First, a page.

Position a Sky patch RST with a Goose patchThis photo was taken at my machine and is on an angle...that's why it looks a bit wonky.

Stitch, starting before and ending after the outside dashed lines (black arrows below). If you add your Sky patches all on the same side first, you'll be able to chain piece these with ease through your sewing machine.

Stitch the seam between Goose and SkyStitching with an open toe applique foot installed on my machine.

Press. Repeat for the other Sky patch.


After all the FGUs are complete, trim them to size.

Flying Geese are part of my Beginner Quilt Block Patterns and Units series. Click here if you want more detailed instructions.

Four finished single Flying Geese

With RST, stitch a FGU to #4 with the point in this seamline.

Stitch the FGU to a #4 patch

Press the SAs toward #4.

The FGUs are complete.

Step 4: Assemble the corners

Corner for the Maple Leaf quilt block
Corner for the Maple Leaf quilt block

Make 2 each

Install your quarter inch foot and return your stitch length to normal.

With RST, stitch a #1 to a #2, pressing toward #2.

Stitch #1 and #2 together

With RST, stitch #1/#2 to #3. Follow the photo below so that 2 units have #1 on the upper right corner and two in the upper left. Press SA toward #3s.

Finish stitching the corners

Step 5: Assemble your Maple Leaf quilt block

Lay out the cut and pieced units into rows to create the Maple Leaf design. Notice how the long seamline in the corners is parallel to the top and bottom of the block.

Lay out the patches for your Maple Leaf quilt block into rows

Stitch the units in each row together. Press all SA away from the FGUs.

Stitch units into rows

Stitch the rows together. Since there are four seam intersections in each row, I pin for accuracy. It's much faster to pin than to rip!

Stitching the rows togetherAll the SA nest if you followed the pressing instructions.

After one last trip to the ironing board, this is your finished Maple Leaf quilt block! To ensure the flattest block ever, check out this simple technique for pressing quilt blocks.

The finished Maple Leaf quilt blockThe Maple Leaf quilt block

If paperpiecing's not your thing...

...and you'd still like to make this block, leaf it to me.

Below is the complete cutting chart where the Flying Geese are made with connector corners. A sure-fire way to make them!

Generations Quilt Patterns logo

Cutting Chart for a
Maple Leaf Quilt Block

~ Traditional Piecing w/Connector Corners ~

Patch Fabric Qty Finished Block Size
6” 9” 12”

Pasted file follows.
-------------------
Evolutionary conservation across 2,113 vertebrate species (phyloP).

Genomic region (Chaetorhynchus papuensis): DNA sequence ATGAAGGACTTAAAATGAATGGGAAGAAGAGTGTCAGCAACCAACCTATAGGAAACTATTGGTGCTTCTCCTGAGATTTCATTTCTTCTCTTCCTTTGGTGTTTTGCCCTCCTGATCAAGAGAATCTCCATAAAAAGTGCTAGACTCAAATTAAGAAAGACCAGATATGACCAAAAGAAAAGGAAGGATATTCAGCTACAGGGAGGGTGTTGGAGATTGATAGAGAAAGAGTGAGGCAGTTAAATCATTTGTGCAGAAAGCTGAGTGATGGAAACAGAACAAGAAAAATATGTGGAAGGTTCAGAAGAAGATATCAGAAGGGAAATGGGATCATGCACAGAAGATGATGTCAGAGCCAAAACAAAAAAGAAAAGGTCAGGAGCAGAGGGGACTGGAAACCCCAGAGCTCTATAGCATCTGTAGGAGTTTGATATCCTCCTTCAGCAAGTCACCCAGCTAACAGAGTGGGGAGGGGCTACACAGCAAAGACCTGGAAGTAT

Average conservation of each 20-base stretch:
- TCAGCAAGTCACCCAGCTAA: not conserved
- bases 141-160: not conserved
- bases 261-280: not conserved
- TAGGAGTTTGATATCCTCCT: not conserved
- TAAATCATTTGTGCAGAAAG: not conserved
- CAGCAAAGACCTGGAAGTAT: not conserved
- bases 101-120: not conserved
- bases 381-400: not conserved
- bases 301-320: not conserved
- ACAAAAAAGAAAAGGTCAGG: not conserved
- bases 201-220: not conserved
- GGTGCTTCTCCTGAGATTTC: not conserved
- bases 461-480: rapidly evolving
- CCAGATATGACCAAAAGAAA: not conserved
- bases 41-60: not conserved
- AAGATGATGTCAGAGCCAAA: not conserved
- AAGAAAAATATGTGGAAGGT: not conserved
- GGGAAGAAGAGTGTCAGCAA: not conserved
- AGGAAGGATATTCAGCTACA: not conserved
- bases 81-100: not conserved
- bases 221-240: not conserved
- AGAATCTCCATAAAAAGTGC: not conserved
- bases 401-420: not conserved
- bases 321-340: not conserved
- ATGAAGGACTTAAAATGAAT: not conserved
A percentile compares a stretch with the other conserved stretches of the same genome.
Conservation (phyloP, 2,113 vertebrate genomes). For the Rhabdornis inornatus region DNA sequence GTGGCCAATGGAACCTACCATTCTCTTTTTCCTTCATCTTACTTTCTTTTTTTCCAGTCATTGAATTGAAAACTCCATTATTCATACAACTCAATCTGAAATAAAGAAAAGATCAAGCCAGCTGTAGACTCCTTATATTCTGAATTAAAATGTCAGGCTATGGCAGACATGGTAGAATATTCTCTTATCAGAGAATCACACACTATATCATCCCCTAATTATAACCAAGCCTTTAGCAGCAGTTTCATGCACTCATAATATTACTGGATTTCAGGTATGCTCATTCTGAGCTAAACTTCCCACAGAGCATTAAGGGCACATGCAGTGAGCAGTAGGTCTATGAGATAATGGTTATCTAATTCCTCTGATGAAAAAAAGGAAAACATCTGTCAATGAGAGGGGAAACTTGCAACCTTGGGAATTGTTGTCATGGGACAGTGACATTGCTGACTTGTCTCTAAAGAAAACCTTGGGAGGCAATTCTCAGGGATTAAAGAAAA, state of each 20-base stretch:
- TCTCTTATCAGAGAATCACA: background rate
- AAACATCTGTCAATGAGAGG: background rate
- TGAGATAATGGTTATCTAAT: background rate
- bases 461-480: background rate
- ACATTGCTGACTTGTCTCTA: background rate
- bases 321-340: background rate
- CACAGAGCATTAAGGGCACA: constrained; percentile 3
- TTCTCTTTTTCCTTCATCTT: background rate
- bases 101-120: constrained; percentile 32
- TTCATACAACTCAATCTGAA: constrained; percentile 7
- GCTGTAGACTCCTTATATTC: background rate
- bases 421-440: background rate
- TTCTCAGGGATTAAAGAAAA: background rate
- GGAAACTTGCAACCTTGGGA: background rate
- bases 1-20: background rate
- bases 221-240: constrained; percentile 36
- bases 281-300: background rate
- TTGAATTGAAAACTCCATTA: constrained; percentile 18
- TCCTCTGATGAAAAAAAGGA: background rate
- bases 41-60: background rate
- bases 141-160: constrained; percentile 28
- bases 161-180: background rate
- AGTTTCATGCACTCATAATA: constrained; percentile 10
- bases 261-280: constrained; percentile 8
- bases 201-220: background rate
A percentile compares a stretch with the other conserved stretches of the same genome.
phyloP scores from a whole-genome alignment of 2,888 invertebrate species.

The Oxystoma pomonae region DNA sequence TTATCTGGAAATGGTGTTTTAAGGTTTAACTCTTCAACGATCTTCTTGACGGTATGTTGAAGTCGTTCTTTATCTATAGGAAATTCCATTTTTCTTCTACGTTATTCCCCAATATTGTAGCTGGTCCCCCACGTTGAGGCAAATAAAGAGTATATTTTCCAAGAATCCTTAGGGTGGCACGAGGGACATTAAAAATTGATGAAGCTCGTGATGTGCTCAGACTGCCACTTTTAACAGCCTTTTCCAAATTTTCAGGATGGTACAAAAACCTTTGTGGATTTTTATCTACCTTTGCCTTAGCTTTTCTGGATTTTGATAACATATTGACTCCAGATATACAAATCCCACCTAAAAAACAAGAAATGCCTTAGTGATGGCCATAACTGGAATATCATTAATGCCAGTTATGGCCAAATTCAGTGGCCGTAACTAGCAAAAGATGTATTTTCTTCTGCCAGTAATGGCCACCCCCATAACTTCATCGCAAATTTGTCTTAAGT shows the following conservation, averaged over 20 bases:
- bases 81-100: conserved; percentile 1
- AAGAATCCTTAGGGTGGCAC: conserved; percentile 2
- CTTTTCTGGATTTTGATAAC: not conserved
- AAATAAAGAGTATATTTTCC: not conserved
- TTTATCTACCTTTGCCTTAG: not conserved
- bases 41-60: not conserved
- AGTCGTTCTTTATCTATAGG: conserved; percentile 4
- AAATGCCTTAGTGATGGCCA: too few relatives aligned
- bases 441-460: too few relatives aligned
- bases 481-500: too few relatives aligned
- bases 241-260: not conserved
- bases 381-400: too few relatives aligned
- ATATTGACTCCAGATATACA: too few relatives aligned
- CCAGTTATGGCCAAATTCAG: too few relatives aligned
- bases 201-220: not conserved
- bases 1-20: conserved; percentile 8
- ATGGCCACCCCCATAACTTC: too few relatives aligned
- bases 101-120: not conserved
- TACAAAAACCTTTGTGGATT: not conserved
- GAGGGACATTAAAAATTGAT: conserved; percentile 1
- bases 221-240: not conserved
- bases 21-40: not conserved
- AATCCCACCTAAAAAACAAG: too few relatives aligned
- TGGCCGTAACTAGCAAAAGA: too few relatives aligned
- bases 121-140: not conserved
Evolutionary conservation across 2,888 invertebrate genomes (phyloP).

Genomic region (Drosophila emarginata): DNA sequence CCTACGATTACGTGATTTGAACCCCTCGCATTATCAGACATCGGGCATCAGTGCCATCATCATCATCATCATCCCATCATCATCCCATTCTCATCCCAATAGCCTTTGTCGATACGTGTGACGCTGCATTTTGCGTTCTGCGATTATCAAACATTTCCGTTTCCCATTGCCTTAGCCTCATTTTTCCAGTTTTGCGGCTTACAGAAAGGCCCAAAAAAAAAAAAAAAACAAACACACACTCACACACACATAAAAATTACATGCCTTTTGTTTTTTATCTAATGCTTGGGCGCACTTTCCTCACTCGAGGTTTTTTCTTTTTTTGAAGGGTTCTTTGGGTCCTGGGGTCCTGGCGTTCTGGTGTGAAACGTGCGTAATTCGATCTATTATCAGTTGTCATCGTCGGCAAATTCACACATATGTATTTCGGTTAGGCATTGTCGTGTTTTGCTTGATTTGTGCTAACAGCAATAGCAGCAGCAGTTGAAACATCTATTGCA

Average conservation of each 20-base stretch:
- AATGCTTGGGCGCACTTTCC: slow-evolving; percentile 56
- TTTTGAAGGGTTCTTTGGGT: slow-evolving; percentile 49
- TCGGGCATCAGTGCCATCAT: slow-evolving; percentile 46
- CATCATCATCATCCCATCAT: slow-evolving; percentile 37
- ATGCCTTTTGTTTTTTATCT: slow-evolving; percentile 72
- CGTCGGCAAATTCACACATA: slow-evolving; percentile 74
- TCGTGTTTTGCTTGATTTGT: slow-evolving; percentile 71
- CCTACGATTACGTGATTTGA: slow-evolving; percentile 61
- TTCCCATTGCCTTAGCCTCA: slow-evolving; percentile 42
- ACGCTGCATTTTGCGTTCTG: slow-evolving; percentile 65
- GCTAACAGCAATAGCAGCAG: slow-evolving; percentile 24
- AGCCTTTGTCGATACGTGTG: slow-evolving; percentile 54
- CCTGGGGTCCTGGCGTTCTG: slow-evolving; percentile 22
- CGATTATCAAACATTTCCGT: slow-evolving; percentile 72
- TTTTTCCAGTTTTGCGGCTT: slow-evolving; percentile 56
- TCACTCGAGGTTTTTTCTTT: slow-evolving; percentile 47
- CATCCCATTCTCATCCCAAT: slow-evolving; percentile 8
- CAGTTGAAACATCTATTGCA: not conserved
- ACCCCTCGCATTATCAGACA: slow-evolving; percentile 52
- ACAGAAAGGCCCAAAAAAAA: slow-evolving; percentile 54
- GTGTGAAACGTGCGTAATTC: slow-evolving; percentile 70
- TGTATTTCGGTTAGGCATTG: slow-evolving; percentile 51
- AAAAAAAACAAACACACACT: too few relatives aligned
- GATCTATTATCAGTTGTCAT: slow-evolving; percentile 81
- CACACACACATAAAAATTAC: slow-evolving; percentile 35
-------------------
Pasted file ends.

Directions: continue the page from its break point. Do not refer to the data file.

1 A 4 1-1/2” x 1-1/2” 2” x 2” 2-1/2” x 2-1/2”
2 BAC 4 1-1/2” x 1-1/2” 2” x 2” 2-1/2” x 2-1/2”
3 BAC 4 1-1/2” x 2-1/2” 2” x 3-1/2” 2-1/2” x 4-1/2”
Goose BAC 4 1-1/2” x 2-1/2” 2” x 3-1/2” 2-1/2” x 4-1/2”
Sky A 8 1-1/2” x 1-1/2” 2” x 2” 2-1/2” x 2-1/2”
4 B 4 1-1/2” x 2-1/2” 2” x 3-1/2” 2-1/2” x 4-1/2”
5 A 1 2-1/2” x 2-1/2” 3-1/2” x 3-1/2” 4-1/2” x 4-12”
Unfinished Block Size 6-1/2” 9-1/2” 12-1/2”
Grid Size 1” 1-1/2” 2”

Click here if you need instructions for the connector corner method. Start at 'Step 2' on that page. Hit the 'Back' button on your Browser Bar to return here.

All the rest of the directions to make the Maple Leaf quilt block are the same.

FREE Pattern Alert

If you like this quilt block, have a look at the free quilt pattern that uses it, 'Maple Stars' by Elise Lea for Robert Kaufman fabrics.

What about a bit more traditional looking Maple Leaf?

Maple Leaf quilt block variation, remove a corner unit and add a stem

Simply cut one less each of #1, #2 and #3—you'll only need to make 3 corner units—and replace the fourth with a single square from the background fabric cut the same size as your #5 patch.

Then embroider a stem after the block is stitched.


What about a different quilt block?

For a list of all the 215+ quilt block patterns on this site, start here.

If you know the name of the block, shorten your search by using these links:




Click here if you're looking for blocks with at least some paper piecing.

Click here if you're looking for the basic building blocks of quilting, i.e., Flying Geese, half square triangles, quarter square triangles, etc., along with several techniques to make each.

And finally, use these links to find blocks in these finished sizes: